The image, posted on the Facebook page of craft company Colour Me Fun on Wednesday morning, was shared by 10,000 users, received nearly 1,000 Likes and 300 comments — many of which call out the post for having an inaccurate date.
However, it looks like the picture was first posted on the Facebook page of mobile checkout provider Simply Tap about an hour earlier, attracting only about 50 shares, writes Mashable.
Steve Berry, a social media manager for mobile checkout company Simply Tap, created the image, aiming to promote the Back to the Future trilogy Blu-ray box set for his client.
“We promoted the image fully confident in the knowledge that everyone was familiar with the original hoax from a couple of years ago,” Berry told reporters.
“We figured that no one would fall for the same joke twice, so the caption was deliberately replicated it word for word so people would get the reference.”
This is not the first time the Internet has been fooled by the same hoax. Two years ago, a similar Photoshopped image with July 05, 2010 as the date of the future circulated the web. So how do we fall for the same joke again?
The photo — which stated Wednesday’s date as “the future” — was a deliberate reference to the same hoax that was accidentally started by Total Film in 2010.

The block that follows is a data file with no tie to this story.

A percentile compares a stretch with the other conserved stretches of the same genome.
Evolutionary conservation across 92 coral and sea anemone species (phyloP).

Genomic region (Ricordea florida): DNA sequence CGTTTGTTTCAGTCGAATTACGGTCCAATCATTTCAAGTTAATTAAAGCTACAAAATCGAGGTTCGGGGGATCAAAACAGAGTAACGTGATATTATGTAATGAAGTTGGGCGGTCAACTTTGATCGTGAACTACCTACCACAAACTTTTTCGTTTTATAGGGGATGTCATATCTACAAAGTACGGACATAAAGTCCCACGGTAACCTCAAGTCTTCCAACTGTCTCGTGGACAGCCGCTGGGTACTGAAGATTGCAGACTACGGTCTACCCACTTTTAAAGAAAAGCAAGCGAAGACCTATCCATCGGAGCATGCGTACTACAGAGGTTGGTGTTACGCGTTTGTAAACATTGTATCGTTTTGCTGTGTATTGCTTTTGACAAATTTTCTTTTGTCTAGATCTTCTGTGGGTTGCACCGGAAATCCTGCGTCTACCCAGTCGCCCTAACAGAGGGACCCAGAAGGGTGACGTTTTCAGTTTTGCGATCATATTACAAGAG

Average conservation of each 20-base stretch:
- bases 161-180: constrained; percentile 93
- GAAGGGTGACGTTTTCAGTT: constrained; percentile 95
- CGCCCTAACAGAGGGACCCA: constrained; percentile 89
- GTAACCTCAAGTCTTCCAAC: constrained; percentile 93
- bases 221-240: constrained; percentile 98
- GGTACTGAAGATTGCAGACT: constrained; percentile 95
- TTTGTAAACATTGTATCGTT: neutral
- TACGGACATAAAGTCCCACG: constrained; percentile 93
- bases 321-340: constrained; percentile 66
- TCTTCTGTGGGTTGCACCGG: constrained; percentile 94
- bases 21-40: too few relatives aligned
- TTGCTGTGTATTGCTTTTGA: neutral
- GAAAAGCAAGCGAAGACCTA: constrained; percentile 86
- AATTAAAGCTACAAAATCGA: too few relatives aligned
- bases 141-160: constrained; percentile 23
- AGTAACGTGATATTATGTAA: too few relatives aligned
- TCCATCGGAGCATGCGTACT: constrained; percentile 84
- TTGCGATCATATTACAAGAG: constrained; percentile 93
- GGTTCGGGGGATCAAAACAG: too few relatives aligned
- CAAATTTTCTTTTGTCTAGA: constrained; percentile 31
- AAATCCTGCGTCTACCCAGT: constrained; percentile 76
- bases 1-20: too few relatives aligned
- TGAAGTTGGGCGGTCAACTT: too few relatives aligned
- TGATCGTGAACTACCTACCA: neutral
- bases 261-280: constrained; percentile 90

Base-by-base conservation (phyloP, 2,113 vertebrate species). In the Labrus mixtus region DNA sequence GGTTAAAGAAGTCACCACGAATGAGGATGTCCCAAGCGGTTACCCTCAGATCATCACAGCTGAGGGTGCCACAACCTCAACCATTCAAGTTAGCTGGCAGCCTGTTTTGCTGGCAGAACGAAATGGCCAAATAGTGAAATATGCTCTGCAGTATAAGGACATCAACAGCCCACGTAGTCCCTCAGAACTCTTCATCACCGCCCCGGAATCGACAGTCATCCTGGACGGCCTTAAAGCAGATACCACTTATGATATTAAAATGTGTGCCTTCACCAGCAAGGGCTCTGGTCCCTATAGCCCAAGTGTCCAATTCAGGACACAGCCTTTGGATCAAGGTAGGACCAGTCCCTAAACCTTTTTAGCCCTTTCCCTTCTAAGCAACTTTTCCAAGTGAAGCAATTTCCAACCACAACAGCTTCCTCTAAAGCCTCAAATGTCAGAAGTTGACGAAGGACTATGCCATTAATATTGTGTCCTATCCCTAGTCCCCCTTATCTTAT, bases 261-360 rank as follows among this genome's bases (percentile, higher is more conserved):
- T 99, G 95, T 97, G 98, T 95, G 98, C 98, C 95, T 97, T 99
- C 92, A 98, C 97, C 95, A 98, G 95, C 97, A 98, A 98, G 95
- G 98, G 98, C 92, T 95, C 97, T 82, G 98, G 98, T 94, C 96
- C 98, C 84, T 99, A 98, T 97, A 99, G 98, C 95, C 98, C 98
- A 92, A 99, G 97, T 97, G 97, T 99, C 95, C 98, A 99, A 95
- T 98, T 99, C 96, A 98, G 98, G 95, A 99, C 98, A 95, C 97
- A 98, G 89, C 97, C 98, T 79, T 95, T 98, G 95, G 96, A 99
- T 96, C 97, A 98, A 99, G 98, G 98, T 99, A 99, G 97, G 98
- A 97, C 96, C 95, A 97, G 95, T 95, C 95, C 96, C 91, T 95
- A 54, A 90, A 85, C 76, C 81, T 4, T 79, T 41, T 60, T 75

“A casual office conversation brought up the ‘fact’ that 5th July 2010 was mentioned in Back To The Future, so sensing a bit of fun for our Twitter feed (and without checking) we posted the Tweet. Then things got interesting,” explained Total Film at the time.
“Great Scott! It’s Future Day! In Back to the Future, Doc Brown sets the time circuits for 25yrs in the future.. that day is today!,” the original twit from @totalfilm read.
The company’s 30,000 followers began retweeting the post it gathered pace, and die-hard fans began replying demanding an explanation for the mistake.
“That’s how we started Future Day, it truly is an accidental global phenomenon,” wrote Total Film. “So apologies, film fans. We were wrong. It seems some lax research and average photoshop skills go a long way on Twitter these days.”
That weekend marked the film’s 25th anniversary. Back In The Future was released in the US on July 3, 1985.
In Robert Zemeckis’ 1989 sequel, the main characters were transported 30 years into the future, from Oct. 26, 1985 to Oct. 21, 2015.
Nonetheless, the ‘future’ image started to develop a life of its own. It was reposted on several Facebook pages, including the Facebook page of craft company Colour Me Fun, which was viewed more than 10,000 times.
Although the hoax may have ruffled a few feathers on the Internet today, the initiator of the accidental hoax confessed that he wished he would have included the client’s web address: “Just think of the traffic I’ve failed to gather,” Berry said.